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Category:    Home > Reviews > Comedy > Relationships > Women > College > Psychology > Drama > Musical > Damsels In Distress (2012/Sony Blu-ray)/Girl In Progress (2012/Lionsgate DVD)

Damsels In Distress (2012/Sony Blu-ray)/Girl In Progress (2012/Lionsgate DVD)


Picture: B-/C+     Sound: B/C+     Extras: B-/C-     Films: C+/C



Here are two recent tales of women trying to find what they want in life, even if the scripts were not up to the goals.



It has been 12 years since Whit Stillman made a motion picture, but he is finally back with Damsels In Distress (2012), which returns us to the territory of Stillman’s world of numbed-by-money-and-status young adults who are not certain what they will do with their life and no matter how articulate they are, seem at least partly emotionally crippled by all the intellect and safe environments they exist in.


Those unfamiliar with his earlier work will want to check out our recent coverage of Criterion’s releases of his film Metropolitan and Last Days Of Disco at this link:





This time, we are at a co-ed college where Violet (Greta Gerwig) is trying to make something out of her life outside of school with a few personal projects including saving people from suicide, getting men to be cleaner and introducing a potential new dance craze.  Her female friends have extended smart-talks about life and more so than usual in a Stillman film, but young men are not far behind and eventually they become more and more a part of the narrative.  Will anyone find happiness?  Will anyone graduate?  Does anyone care or know how to care?


Though this is in Stillman’s style, the script rambles too much, becomes detached, somewhat formulaic and so abstract at times that he looses his past sense of visual and personal density resulting in what starts to play more like a bad Woody Allen knock-off than a Stillman work.  The cast is good, likable and makes sense, meshing well, but too many times, for instance, someone says they are something or will do something, then changes their mind and gives up.  That wears thin quickly.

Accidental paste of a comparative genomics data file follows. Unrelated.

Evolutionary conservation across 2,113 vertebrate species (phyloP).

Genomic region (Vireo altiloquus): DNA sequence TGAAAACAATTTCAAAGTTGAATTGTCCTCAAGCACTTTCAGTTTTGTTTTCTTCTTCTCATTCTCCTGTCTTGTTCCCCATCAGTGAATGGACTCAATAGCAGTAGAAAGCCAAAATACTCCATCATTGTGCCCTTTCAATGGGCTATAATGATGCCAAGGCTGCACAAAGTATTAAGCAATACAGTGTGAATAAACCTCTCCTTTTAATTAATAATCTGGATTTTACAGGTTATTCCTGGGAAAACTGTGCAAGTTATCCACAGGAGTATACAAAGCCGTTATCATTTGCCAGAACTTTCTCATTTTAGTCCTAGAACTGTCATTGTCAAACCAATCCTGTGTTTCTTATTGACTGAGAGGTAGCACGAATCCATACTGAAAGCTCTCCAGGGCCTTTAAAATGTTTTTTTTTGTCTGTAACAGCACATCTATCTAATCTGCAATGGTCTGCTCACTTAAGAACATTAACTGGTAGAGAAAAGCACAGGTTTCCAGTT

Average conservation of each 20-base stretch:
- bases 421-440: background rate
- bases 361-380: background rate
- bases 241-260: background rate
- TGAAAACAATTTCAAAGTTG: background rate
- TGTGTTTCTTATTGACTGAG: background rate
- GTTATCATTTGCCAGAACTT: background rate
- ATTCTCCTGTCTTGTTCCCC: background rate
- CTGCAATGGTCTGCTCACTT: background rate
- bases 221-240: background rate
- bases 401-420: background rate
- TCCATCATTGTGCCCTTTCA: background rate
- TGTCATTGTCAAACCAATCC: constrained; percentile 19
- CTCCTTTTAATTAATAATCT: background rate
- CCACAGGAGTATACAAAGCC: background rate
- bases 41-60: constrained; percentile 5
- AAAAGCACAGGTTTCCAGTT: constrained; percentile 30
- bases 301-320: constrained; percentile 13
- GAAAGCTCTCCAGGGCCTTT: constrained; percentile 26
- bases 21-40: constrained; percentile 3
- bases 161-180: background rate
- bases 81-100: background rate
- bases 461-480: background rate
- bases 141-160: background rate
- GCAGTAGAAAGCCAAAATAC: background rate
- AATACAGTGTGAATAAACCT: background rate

Then this gets sidetracked by ideas of the Hollywood Musical including the nick-name of one of the characters, Violet teaching tap dancing as therapy when we do not get the usual ironic distance to consider this act its own expression of psychosis and this even leads to out-of-nowhere musical numbers that breakup an already troubled narrative.  It is as if Stillman is trying to catch up from being away for so long and tries to stuff as many ideas as he can into one release.  Too bad this does not work out.


Extras include amusing outtakes, Deleted Scenes, feature length audio commentary track by Stillman & Cast, Cast/Crew Q&A and a Behind The Scenes featurette.



Patricia Riggen has her own story of womanhood and with a female director, you would expect Girl In Progress (2012) to succeed where Stillman failed, but the script is just a formulaic story of mother/daughter trouble as mother meets a man and daughter meets the world.  That they are Hispanic is different and that they are well drawn out characters helps, with the always likable Eva Mendez and Cierra Ramirez in those respective roles.  I was even very happy with Matthew Modine as the love interest, but Riggen plays it too safe and this ultimately plays like a TV movie that could have been so much more.  Too bad, because it started out well.  A trailer is the only extra.



The 1080p 1.85 X 1 digital High Definition image transfer on Distress is an HD shoot and for Stillman being such a film-oriented director, the limits of that HD hurt this visually throughout without the density, darkness and visual mood his previous films were able to set.  Color is not bad, but we get some minor soft edges and motion blur.  Too bad.  The anamorphically enhanced 2.35 X 1 image on Girl is even softer, but color consistency saves the playback quality from being worse, but expect even more motion blur.


The DTS-HD MA (Master Audio) 5.1 lossless mix on Distress is impressive throughout with fine location recording throughout, a consistent soundfield, a balanced mix and music that does not overtake the other sound elements.  Rarely does this sound less than warm or consistent.  The lossy Dolby Digital 5.1 on Girl has limited surrounds and is too much towards the front channels and center speaker to really work, but it is well-recorded enough otherwise.



-   Nicholas Sheffo


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